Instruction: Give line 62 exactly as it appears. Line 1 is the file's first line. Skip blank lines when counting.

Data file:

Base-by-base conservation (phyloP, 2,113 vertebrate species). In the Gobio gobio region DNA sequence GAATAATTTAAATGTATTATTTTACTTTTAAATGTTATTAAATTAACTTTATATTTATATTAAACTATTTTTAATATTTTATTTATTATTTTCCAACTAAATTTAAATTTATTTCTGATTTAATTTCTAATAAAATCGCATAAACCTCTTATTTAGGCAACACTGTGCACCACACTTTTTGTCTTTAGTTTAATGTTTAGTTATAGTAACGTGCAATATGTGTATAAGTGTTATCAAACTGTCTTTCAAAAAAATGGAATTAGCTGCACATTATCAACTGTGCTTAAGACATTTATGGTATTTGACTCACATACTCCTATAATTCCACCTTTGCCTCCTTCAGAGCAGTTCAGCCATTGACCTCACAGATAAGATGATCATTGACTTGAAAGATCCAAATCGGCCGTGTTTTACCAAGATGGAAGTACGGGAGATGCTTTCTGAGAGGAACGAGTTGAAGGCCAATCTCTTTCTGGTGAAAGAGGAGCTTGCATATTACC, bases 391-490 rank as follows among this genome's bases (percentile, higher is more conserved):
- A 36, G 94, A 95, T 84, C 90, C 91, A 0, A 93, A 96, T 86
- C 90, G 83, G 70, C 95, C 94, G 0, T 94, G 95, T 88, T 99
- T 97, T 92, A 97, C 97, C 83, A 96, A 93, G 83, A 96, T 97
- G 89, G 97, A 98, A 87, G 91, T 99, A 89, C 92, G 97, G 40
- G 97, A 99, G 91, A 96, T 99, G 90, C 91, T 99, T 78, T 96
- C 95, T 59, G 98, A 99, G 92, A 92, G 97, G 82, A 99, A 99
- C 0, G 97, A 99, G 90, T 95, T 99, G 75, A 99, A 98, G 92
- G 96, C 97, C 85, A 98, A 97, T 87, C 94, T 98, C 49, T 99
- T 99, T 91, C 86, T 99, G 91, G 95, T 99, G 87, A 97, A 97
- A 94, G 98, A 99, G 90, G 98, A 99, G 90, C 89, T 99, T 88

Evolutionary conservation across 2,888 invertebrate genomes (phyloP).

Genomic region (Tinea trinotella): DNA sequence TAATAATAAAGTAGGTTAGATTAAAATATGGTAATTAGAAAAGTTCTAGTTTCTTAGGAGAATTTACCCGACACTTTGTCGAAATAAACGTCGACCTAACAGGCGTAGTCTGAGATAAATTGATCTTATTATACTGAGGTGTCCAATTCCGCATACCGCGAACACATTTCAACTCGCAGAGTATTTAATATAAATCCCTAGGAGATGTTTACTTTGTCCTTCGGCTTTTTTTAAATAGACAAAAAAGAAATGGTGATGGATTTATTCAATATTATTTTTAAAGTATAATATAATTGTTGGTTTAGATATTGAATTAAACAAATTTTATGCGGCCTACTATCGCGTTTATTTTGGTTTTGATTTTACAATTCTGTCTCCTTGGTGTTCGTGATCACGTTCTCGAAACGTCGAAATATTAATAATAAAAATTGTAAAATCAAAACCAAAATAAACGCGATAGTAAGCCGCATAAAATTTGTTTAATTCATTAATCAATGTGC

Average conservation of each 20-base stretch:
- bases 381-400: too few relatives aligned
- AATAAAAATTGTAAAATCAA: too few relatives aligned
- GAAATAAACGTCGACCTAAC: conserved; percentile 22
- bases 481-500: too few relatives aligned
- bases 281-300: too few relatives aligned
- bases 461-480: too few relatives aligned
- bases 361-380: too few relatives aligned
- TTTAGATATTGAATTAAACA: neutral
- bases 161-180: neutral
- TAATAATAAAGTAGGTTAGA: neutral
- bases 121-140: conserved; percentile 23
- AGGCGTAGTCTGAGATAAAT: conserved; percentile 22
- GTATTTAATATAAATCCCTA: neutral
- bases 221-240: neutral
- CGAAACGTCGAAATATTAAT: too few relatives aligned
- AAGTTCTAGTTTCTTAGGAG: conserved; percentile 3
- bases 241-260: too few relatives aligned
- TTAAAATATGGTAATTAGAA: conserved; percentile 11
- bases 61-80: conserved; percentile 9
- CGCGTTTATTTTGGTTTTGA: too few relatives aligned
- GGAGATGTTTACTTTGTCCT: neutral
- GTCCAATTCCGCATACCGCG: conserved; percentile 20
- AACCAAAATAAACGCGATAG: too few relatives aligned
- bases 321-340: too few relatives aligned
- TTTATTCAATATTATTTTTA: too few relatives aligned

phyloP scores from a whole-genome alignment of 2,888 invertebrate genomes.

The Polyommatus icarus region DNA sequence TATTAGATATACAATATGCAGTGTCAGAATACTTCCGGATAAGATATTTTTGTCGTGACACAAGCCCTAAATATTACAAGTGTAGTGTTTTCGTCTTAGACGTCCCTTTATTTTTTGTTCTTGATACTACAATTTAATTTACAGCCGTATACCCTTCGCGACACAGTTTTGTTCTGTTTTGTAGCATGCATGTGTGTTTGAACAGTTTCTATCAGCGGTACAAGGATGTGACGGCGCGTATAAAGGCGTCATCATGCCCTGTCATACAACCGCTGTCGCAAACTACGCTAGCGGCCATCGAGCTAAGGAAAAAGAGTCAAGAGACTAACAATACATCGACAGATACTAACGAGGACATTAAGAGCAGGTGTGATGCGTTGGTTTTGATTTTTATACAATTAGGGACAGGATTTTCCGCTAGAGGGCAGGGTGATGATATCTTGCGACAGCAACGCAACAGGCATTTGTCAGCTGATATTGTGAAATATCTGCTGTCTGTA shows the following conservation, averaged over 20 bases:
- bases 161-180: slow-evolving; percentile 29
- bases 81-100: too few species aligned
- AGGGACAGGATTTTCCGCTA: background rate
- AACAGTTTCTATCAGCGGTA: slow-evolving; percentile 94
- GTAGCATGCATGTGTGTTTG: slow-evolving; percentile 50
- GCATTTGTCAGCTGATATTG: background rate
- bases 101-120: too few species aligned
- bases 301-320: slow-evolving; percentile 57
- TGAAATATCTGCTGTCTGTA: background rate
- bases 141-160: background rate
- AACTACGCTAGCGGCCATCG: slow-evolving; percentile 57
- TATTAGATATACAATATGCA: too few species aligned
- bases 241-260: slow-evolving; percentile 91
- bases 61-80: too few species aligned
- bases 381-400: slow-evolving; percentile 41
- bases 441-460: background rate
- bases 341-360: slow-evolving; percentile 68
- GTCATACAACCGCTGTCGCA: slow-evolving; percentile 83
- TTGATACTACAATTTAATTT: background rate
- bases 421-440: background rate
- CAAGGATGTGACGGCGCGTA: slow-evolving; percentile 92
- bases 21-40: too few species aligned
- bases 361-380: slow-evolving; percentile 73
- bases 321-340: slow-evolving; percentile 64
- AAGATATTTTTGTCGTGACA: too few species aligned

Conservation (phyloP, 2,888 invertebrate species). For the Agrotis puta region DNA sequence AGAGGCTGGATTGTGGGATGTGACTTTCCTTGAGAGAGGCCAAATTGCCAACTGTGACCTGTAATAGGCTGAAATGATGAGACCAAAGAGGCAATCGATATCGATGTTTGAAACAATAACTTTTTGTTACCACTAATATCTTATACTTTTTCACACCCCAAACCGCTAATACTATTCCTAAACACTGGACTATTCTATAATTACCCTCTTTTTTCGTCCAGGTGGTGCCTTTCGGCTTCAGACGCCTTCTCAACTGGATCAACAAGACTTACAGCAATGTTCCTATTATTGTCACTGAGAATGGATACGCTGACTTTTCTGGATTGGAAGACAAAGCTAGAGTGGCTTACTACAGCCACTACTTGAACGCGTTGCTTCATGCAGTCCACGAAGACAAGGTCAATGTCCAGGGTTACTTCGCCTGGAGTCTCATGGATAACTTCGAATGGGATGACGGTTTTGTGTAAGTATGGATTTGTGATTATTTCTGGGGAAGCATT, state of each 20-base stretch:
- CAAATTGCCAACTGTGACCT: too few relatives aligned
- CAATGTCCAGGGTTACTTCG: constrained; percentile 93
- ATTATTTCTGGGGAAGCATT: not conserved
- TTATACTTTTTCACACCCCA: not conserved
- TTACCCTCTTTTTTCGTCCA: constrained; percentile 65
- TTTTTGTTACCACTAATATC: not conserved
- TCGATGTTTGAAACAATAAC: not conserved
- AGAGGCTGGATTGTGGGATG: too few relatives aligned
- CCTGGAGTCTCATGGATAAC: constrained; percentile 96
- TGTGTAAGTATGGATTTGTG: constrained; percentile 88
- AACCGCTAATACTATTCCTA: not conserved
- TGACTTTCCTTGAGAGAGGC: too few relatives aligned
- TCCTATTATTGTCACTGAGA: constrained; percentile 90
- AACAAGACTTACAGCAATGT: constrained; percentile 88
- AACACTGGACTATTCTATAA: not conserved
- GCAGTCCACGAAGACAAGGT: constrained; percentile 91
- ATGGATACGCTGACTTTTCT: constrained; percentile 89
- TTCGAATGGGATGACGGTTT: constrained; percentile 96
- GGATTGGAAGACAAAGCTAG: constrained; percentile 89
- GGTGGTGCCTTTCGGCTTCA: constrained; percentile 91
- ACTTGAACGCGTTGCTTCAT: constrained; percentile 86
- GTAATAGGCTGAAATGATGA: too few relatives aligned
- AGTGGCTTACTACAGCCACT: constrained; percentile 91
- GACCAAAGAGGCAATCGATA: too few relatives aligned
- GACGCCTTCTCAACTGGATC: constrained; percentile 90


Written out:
- CAAGGATGTGACGGCGCGTA: slow-evolving; percentile 92